6 June 2023
Can I acknowledge the Honourable, Ishmael Kalsakau the Prime Minister of Vanuatu, the Honourable Jotham Napat, the Deputy Prime Minister and Foreign Minister of Vanuatu, His Excellency Michael Aroi, Nauru’s High Commissioner to Fiji but particularly in the context of today, the Chair of the Foreign Sub-committee on regional security, Her Excellency Heidi Bootle, Australia's High Commissioner to Vanuatu, the Representative of Teriki Paunimanu MantoiKalsakau III of Ifira island, on whose land we convene on today.
Pastor Bernard Yalimyau, Secretary-General of the Vanuatu Christian Council, Mr James Movick, Director for the Pacific Fusion Centre, and Ms. Anna Naupa, the Associate Director of the Pacific Fusion Centre, and your team, heads and senior officials of Pacific national security agencies. I am really delighted to be here today with His Excellency, High Commissioner Aroi, Prime Minister Kalsakau to open the Pacific Fusion Centre.
We often talk about living in the most complex set of strategic circumstances that the world has faced since the end of the Second World War.
We see the global rules based order being placed under more pressure than it has been at any point since the end of the Second World War.
We see that obviously with the war in Ukraine, but we see it in parts in the Indo-Pacific as well.
And as smaller countries, we are deeply invested in the global rules based order and the security which comes from that.
And we find ourselves also living in a part of the world where there is greater strategic contest.
All of this meant that in 2018, the Boe Declaration sought to speak to what security meant from a Pacific point of view.
And the fundamental principle that emanated from the Boe Declaration was that the Pacific’s security has to come from the Pacific family itself.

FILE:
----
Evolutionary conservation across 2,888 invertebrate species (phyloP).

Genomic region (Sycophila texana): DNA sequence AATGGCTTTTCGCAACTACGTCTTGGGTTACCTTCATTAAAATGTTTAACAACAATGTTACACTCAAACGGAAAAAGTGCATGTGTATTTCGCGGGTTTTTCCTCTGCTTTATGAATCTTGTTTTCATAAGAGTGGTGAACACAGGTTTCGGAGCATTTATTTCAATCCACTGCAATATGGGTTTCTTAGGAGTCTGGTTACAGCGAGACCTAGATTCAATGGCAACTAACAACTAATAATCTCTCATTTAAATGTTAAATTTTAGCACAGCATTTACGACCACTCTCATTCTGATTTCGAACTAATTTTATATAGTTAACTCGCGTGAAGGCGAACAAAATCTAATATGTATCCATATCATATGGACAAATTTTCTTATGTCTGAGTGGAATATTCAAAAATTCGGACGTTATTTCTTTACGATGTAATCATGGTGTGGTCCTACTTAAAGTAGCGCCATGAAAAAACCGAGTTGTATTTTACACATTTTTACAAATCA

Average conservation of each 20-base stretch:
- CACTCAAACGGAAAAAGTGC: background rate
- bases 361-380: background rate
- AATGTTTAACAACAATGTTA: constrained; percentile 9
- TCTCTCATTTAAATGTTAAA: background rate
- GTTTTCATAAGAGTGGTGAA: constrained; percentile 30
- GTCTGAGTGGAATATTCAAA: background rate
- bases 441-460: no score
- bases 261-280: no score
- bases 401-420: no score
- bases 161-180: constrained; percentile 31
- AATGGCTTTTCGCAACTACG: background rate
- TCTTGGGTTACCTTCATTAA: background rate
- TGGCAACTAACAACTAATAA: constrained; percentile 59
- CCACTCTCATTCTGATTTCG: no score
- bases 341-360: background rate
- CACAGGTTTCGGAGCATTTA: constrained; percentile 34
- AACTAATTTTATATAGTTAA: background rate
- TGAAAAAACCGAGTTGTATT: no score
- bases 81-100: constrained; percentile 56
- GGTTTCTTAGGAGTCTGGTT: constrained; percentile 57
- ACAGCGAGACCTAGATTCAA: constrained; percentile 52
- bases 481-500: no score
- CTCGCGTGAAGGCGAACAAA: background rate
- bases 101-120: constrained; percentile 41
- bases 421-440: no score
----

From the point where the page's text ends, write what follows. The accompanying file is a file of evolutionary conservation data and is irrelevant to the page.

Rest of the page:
And this is a profoundly important principle.
It was with this in mind that the Pacific Fusion Centre began its life in 2019, in Canberra, but it was always felt that it wouldn't have proper meaning, unless it was located in a Pacific island country, and so the end of 2021, the Pacific Fusion Centre came here, to Vanuatu.
And we're deeply grateful that Vanuatu is hosting the Pacific Fusion Centre.
And of course, it puts in context the significance of today, where we open this, its offices, its home, permanent home, for the future.
And it is therefore a really significant moment in the context of Pacific security.
But the other point to understand is that in the Boe Declaration and security has a larger context, then state conflict or civil unrest, security comes from being secure from transnational crime, security comes from being secure from cyber threats, security lies in meeting the challenge of climate change, because that is the single biggest threat to security that the countries of the Pacific feel.
And to do all of that, to fuse all of that, to get coherent policy around that requires coordination across a range of different departments and different agencies, from Defence to Home Affairs, to Immigration, to cyber in each of our countries, and then across a series of country members of the Pacific Island forum.
That is what the Fusion Centre is about, there is a lot of fuse in order to be able to deal with the security challenges that we face in 2023.
This is a profoundly important organization and today is a really significant day in being able to open this, its permanent home.
There is so much thanks that goes to so many people, but I do particularly want to thank Director Movic and Associate Director, Naupa and all of your team in bringing us to this day where we're able to open the permanent home at the Pacific Fusion Centre.
You should feel really proud of what you've achieved to get to this moment. Can I say, from the perspective of the Australian Government, we are proud but ultimately deeply privileged and honoured to be able to play our part in the support of the Pacific Fusion Centre.
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